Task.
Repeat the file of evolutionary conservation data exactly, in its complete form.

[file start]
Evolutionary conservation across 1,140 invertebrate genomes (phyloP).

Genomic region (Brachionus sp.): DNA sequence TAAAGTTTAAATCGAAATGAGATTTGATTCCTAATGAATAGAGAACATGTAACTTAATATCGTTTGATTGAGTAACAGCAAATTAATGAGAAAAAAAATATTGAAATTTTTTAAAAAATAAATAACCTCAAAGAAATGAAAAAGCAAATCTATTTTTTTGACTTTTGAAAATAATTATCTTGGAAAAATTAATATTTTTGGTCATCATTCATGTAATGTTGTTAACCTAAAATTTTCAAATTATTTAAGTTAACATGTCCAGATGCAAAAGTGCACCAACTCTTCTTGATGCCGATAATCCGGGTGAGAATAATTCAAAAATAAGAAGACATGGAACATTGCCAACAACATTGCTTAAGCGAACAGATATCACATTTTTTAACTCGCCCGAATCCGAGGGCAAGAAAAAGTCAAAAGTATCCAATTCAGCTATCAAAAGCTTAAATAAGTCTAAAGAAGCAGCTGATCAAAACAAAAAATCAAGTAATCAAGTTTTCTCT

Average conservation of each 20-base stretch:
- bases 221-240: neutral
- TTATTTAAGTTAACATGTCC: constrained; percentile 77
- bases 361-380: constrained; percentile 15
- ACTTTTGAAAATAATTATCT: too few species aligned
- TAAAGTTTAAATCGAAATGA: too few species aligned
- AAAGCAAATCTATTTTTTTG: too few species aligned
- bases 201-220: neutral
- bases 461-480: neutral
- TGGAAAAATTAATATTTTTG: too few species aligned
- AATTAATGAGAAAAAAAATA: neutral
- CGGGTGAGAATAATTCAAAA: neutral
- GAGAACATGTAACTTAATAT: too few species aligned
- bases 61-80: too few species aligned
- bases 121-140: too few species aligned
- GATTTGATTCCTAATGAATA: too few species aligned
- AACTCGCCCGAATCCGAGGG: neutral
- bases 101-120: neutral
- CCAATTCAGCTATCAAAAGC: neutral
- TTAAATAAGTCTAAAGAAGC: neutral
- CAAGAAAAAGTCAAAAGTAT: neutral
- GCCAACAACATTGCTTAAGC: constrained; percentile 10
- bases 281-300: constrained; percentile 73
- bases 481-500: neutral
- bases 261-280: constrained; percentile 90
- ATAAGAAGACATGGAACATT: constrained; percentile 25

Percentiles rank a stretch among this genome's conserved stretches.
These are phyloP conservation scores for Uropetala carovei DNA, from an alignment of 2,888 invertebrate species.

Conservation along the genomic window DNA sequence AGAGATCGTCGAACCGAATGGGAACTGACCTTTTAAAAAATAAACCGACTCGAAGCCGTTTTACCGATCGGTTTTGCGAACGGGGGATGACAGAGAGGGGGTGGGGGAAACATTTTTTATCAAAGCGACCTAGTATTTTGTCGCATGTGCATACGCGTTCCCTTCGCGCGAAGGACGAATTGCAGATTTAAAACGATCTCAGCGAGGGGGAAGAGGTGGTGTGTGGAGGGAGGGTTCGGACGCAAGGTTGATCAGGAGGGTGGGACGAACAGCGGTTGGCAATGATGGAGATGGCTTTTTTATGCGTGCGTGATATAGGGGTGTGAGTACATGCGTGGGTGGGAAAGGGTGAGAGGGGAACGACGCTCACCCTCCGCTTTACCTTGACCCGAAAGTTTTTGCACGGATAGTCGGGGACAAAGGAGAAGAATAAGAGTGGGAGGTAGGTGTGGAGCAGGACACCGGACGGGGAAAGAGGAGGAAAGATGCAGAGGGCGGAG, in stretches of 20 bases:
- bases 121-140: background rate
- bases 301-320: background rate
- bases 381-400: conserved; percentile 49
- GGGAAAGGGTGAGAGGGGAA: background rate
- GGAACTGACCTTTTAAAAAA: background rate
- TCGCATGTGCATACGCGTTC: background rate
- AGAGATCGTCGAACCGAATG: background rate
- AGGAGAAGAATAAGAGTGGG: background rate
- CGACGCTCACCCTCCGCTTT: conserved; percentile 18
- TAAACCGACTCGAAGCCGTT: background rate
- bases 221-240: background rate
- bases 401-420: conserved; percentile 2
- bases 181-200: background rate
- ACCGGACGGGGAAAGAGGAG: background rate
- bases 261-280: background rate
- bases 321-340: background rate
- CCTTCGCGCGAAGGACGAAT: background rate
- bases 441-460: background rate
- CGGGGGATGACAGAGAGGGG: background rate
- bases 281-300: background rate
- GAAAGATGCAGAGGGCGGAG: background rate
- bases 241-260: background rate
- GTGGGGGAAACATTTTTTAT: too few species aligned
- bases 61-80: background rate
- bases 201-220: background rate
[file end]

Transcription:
Evolutionary conservation across 1,140 invertebrate genomes (phyloP).

Genomic region (Brachionus sp.): DNA sequence TAAAGTTTAAATCGAAATGAGATTTGATTCCTAATGAATAGAGAACATGTAACTTAATATCGTTTGATTGAGTAACAGCAAATTAATGAGAAAAAAAATATTGAAATTTTTTAAAAAATAAATAACCTCAAAGAAATGAAAAAGCAAATCTATTTTTTTGACTTTTGAAAATAATTATCTTGGAAAAATTAATATTTTTGGTCATCATTCATGTAATGTTGTTAACCTAAAATTTTCAAATTATTTAAGTTAACATGTCCAGATGCAAAAGTGCACCAACTCTTCTTGATGCCGATAATCCGGGTGAGAATAATTCAAAAATAAGAAGACATGGAACATTGCCAACAACATTGCTTAAGCGAACAGATATCACATTTTTTAACTCGCCCGAATCCGAGGGCAAGAAAAAGTCAAAAGTATCCAATTCAGCTATCAAAAGCTTAAATAAGTCTAAAGAAGCAGCTGATCAAAACAAAAAATCAAGTAATCAAGTTTTCTCT

Average conservation of each 20-base stretch:
- bases 221-240: neutral
- TTATTTAAGTTAACATGTCC: constrained; percentile 77
- bases 361-380: constrained; percentile 15
- ACTTTTGAAAATAATTATCT: too few species aligned
- TAAAGTTTAAATCGAAATGA: too few species aligned
- AAAGCAAATCTATTTTTTTG: too few species aligned
- bases 201-220: neutral
- bases 461-480: neutral
- TGGAAAAATTAATATTTTTG: too few species aligned
- AATTAATGAGAAAAAAAATA: neutral
- CGGGTGAGAATAATTCAAAA: neutral
- GAGAACATGTAACTTAATAT: too few species aligned
- bases 61-80: too few species aligned
- bases 121-140: too few species aligned
- GATTTGATTCCTAATGAATA: too few species aligned
- AACTCGCCCGAATCCGAGGG: neutral
- bases 101-120: neutral
- CCAATTCAGCTATCAAAAGC: neutral
- TTAAATAAGTCTAAAGAAGC: neutral
- CAAGAAAAAGTCAAAAGTAT: neutral
- GCCAACAACATTGCTTAAGC: constrained; percentile 10
- bases 281-300: constrained; percentile 73
- bases 481-500: neutral
- bases 261-280: constrained; percentile 90
- ATAAGAAGACATGGAACATT: constrained; percentile 25

Percentiles rank a stretch among this genome's conserved stretches.
These are phyloP conservation scores for Uropetala carovei DNA, from an alignment of 2,888 invertebrate species.

Conservation along the genomic window DNA sequence AGAGATCGTCGAACCGAATGGGAACTGACCTTTTAAAAAATAAACCGACTCGAAGCCGTTTTACCGATCGGTTTTGCGAACGGGGGATGACAGAGAGGGGGTGGGGGAAACATTTTTTATCAAAGCGACCTAGTATTTTGTCGCATGTGCATACGCGTTCCCTTCGCGCGAAGGACGAATTGCAGATTTAAAACGATCTCAGCGAGGGGGAAGAGGTGGTGTGTGGAGGGAGGGTTCGGACGCAAGGTTGATCAGGAGGGTGGGACGAACAGCGGTTGGCAATGATGGAGATGGCTTTTTTATGCGTGCGTGATATAGGGGTGTGAGTACATGCGTGGGTGGGAAAGGGTGAGAGGGGAACGACGCTCACCCTCCGCTTTACCTTGACCCGAAAGTTTTTGCACGGATAGTCGGGGACAAAGGAGAAGAATAAGAGTGGGAGGTAGGTGTGGAGCAGGACACCGGACGGGGAAAGAGGAGGAAAGATGCAGAGGGCGGAG, in stretches of 20 bases:
- bases 121-140: background rate
- bases 301-320: background rate
- bases 381-400: conserved; percentile 49
- GGGAAAGGGTGAGAGGGGAA: background rate
- GGAACTGACCTTTTAAAAAA: background rate
- TCGCATGTGCATACGCGTTC: background rate
- AGAGATCGTCGAACCGAATG: background rate
- AGGAGAAGAATAAGAGTGGG: background rate
- CGACGCTCACCCTCCGCTTT: conserved; percentile 18
- TAAACCGACTCGAAGCCGTT: background rate
- bases 221-240: background rate
- bases 401-420: conserved; percentile 2
- bases 181-200: background rate
- ACCGGACGGGGAAAGAGGAG: background rate
- bases 261-280: background rate
- bases 321-340: background rate
- CCTTCGCGCGAAGGACGAAT: background rate
- bases 441-460: background rate
- CGGGGGATGACAGAGAGGGG: background rate
- bases 281-300: background rate
- GAAAGATGCAGAGGGCGGAG: background rate
- bases 241-260: background rate
- GTGGGGGAAACATTTTTTAT: too few species aligned
- bases 61-80: background rate
- bases 201-220: background rate